Fort Hood, TX– Celebrating its second year in operation, the Fort Hood Intrepid Spirit Center held its annual Brain Injury Awareness Month Open House March 22 here.
The ISC provides a comprehensive, multidisciplinary and holistic approach to treating Soldiers with TBI, PTSD and other conditions. The center brings together doctors, nurse case managers, as well as therapists, social workers and psychologists who focus on Soldier recovery and, ultimately, a return to duty.
As a testament to the success of the program, former patient and retired Army warrant officer, Terry Flood, spoke to guests and visitors at the open house about how the program helped him.
“The first thing for me was to realize I needed help. You can’t just flip a switch when you go to war and then come home and expect everything to be perfectly fine. I had a lot of problems–I isolated myself and I was angry all the time. I held everything in as I couldn’t show any emotion or weakness,” Flood said. “I denied that I had PTS or that I was depressed and was very resistant to getting help.”
When he did come to the ISC, Flood said that he was skeptical at first. He wondered how talking to a bunch of people and things such as yoga and art therapy was going to help him.
“I really thought I couldn’t be fixed,” Flood added. “Then I let my guard down and started trusting in the process. Everything came together and helped me in so many ways. I’m so thankful for the ISC and what they taught me. I’ve learned how to live, not just exist. The program does work. If you reach out for help, you can get better and become the best version of yourself right now.”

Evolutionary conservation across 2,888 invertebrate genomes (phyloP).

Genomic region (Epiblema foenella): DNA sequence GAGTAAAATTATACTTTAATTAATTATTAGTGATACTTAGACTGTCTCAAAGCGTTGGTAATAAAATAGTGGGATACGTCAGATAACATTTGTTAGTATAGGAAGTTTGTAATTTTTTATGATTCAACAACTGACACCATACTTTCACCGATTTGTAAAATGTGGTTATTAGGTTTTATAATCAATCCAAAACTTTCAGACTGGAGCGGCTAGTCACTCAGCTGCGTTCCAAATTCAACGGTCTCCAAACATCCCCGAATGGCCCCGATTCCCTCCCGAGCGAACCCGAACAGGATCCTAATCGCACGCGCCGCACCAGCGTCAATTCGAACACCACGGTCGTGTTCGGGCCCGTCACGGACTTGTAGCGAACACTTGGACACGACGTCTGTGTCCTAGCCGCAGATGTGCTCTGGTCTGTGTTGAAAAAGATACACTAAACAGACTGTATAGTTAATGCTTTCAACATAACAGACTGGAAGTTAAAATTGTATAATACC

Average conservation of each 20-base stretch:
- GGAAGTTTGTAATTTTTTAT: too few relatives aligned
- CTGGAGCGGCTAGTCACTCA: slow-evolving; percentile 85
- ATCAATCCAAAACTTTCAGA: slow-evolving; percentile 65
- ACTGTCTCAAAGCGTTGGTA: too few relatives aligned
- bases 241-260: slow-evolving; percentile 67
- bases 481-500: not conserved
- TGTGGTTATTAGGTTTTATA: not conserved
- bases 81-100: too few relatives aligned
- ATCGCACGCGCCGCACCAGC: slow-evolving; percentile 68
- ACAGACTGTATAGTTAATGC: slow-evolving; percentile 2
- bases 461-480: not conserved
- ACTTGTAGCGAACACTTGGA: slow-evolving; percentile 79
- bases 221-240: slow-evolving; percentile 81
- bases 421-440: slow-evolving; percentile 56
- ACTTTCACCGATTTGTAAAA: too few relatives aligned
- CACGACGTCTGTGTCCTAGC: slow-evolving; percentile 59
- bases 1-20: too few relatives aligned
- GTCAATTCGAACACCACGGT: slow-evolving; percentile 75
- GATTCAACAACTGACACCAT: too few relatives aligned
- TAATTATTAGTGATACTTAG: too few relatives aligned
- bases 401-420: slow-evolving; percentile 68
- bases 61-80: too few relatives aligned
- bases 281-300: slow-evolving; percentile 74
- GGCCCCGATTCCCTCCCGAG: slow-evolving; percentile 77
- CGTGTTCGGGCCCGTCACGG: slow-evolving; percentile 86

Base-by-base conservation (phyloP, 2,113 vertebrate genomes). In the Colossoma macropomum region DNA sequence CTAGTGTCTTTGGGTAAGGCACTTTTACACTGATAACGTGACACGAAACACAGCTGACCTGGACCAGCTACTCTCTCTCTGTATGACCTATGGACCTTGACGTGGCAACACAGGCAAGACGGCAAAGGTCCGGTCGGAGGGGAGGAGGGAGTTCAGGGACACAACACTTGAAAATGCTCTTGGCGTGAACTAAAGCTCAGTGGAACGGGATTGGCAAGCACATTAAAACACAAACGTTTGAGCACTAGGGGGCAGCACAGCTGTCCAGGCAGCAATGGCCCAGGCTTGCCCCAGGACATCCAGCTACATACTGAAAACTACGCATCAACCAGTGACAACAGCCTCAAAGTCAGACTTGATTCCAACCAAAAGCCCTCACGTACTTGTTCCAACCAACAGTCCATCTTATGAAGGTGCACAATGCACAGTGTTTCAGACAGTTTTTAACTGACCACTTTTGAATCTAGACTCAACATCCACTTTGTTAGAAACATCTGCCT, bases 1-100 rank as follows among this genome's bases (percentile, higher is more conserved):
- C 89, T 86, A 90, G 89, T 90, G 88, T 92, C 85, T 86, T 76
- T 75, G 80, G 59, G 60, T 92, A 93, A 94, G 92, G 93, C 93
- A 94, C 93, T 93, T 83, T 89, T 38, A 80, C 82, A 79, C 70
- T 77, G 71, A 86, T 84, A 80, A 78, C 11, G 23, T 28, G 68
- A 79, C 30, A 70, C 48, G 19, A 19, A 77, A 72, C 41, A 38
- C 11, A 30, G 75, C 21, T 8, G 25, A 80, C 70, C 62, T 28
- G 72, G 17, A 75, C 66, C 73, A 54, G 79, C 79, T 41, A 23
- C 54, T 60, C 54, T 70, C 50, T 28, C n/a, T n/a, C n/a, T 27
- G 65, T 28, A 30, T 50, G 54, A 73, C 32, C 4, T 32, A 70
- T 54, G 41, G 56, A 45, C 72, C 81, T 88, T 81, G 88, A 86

TBIs are treatable and most people who suffer a mild TBI recover completely. For the patients at the ISC, 80 percent are returned to duty, according to Dr. Scot Engel, director of the Fort Hood ISC.
“At the ISC, we have four different specialties—medical, rehabilitation, chronic pain and psychological health—with several different modalities embedded in each of those disciplines so we can provide about 20 different services,” Engel said. “What’s so great about it, is that we have all these intelligent people who simultaneously work in unison to provide a comprehensive, individualized treatment plan for each patient, allowing for greater outcomes and enabling us to get the soldier back in the fight faster.”
Since the center’s 2016 opening, the center has nearly doubled its staff by adding a variety of holistic specialists such as art and music therapists, neuro-optometrist, massage therapist and an acupuncturist to complement its traditional behavioral health and physical and occupational therapists.
The Fort Hood ISC is the fifth center to be built by the Intrepid Fallen Heroes Fund on military installations across the country. The ISCs are modelled after the breakthrough research into TBI treatments conducted at the National Intrepid Center of Excellence at the Walter Reed National Military Medical Center in Bethesda, Maryland.